Kingdom of Exiles is a promising fantasy romance debut with badass main characters, complicated worldbuilding, and a searing romance. And it has some issues.
Once a prince, resurrected Noc is the leader of a crew of assassins, magically bound to fulfill any contract he takes on. He's also been cursed. Anyone he loves (friends, family, or romantically) will die. So he keeps everyone at arm's length... until Leena.
Beast Charmer Leena is Noc's latest job and she's proven more difficult to kill than expected. With her beasts, she defeats one of Noc's men and makes a bargain: she'll tame a beast for each of Noc's inner circle (that's four beasts total) in exchange for them not fulfilling the contract. Noc words it so that none of his men will do the job, leaving him free to do so.
But over the course of their road trip, they fall in love. As you do.
Fantasy romance trilogies seem to follow one of two paths:
1) the romantic arc is complete in the first book - they meet, they grow into love, they commit - and the next two books are them working as a team to save the world and secure their HEA. Example: Amanda Bouchet's Kingmaker Chronicles. (These two series have a lot in common.)
2) the romance develops over all three books, with no HEA until the end. Example: the first Hidden Legacy trilogy by Ilona Andrews.
This book follows the first path. If you don't want to find out how Noc is going to escape eventual death and who put the hit out on Leena, you might be satisfied with just reading the first entry.
I had a few issues with the book, however. First, since it's basically Pokemon for adults (complete with murder and sex), there's a worldbuilding component based on subjugating a class of beasts. Like Pokemon, they get hurt or exhaust themselves and return to the Beast Realm, but they seem to be intelligent and they definitely have emotions. It felt a bit like dog-fighting, and I've never been into Pokemon for the same reason. The reason Leena was exiled is because she found out that her ex-boyfriend was trying to tame humans in the same way as they tame beasts and there's a spoiler I'll put at the end that made me really question how Charming beasts could be right.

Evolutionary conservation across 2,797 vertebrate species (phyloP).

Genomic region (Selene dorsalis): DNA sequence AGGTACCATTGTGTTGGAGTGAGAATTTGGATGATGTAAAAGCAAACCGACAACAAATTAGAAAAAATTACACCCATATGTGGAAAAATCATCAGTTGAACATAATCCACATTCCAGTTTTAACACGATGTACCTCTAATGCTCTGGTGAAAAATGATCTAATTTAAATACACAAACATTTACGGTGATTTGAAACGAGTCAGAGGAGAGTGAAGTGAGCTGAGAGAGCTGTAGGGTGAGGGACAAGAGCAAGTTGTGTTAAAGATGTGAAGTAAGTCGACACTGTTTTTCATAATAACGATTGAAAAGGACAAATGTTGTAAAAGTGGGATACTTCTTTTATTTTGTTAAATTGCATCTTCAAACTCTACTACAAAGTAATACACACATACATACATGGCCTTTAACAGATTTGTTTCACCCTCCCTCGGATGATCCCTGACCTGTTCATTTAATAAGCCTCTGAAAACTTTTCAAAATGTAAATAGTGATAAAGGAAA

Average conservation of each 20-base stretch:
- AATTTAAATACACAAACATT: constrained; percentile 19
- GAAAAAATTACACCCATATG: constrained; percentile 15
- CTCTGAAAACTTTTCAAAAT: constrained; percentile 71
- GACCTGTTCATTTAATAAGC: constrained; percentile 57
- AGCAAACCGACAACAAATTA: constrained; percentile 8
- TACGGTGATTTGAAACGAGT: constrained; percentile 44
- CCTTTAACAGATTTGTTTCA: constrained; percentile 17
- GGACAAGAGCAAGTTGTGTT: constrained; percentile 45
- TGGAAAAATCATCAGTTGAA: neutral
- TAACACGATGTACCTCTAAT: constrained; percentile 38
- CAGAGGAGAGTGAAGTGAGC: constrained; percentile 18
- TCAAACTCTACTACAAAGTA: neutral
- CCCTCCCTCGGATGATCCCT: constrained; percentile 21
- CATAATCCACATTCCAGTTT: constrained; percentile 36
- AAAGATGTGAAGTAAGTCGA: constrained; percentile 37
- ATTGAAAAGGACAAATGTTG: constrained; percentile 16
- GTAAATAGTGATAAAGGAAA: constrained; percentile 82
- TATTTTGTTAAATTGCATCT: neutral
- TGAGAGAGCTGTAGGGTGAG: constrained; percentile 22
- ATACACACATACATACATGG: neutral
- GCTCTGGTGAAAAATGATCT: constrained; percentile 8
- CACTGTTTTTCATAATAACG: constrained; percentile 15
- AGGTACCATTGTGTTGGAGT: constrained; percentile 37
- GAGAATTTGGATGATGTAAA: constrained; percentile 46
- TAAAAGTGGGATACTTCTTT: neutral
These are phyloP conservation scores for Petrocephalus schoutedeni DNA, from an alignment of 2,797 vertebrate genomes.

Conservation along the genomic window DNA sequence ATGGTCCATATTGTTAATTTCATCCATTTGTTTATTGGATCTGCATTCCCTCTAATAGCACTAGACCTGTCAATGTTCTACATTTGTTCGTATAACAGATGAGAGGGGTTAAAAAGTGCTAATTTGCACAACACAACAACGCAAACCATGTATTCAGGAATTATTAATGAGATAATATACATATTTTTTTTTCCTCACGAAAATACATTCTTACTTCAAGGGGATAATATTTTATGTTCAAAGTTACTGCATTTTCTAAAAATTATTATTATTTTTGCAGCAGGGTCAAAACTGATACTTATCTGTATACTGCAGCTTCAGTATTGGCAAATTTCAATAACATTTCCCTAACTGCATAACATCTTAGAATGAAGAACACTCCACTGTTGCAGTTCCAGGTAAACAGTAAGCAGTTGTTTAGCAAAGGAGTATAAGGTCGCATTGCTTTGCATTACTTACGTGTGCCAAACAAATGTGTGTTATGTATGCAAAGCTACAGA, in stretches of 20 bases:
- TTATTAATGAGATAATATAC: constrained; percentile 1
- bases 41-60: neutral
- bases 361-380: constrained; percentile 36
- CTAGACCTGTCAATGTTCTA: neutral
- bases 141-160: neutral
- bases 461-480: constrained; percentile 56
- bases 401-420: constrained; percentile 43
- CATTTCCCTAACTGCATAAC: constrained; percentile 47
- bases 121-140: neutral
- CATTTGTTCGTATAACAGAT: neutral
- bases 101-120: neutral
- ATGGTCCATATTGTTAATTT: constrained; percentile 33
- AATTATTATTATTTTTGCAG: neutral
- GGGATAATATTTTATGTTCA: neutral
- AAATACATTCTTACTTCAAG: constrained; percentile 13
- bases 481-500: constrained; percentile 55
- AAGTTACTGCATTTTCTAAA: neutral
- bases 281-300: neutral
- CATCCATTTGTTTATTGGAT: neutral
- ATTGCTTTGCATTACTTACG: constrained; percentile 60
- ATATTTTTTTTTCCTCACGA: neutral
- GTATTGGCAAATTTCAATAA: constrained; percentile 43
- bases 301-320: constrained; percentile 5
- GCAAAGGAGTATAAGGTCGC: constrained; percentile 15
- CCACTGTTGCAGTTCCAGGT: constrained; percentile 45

There's also a scene in which Noc brings his entire crew of Assassins to fight on Leena's behalf. Several of them die, but they're able to save one of his inner circle. It was a lot of people dying (not just getting hurt) to save one person and I hope that's addressed in the next book because everyone should have been mad at Noc for that.
There's a gay character hopelessly in love with Noc. The book isn't homophobic, but I'm tired of the best friend pining for the hero trope. I think he might get an HEA eventually with a character introduced at the end of the book. He had better.
Overall, this was a strong debut that reminded me a lot of Pokemon and A Promise of Fire. If you like either of those, you'll probably enjoy it.
Content Warnings: torture, enslavement, murder, kidnapping, forced consumption of an abortifacient
Suzanne received an advanced copy of this book from the publisher for review.
SPOILERS: Leena's evil ex captures her at one point and uses a variety of torture methods (stripping her naked and being generally disgusting and evil) on her for multiple days, on page. He succeeds in his goal to charm her, as he would a beast. This made it really difficult to separate the idea of charming beasts from slavery. It was 100% not okay and no one pretends it is... but why is it okay to do it to beasts? Leena promises to never sell another beast after this, but I don't think it's enough.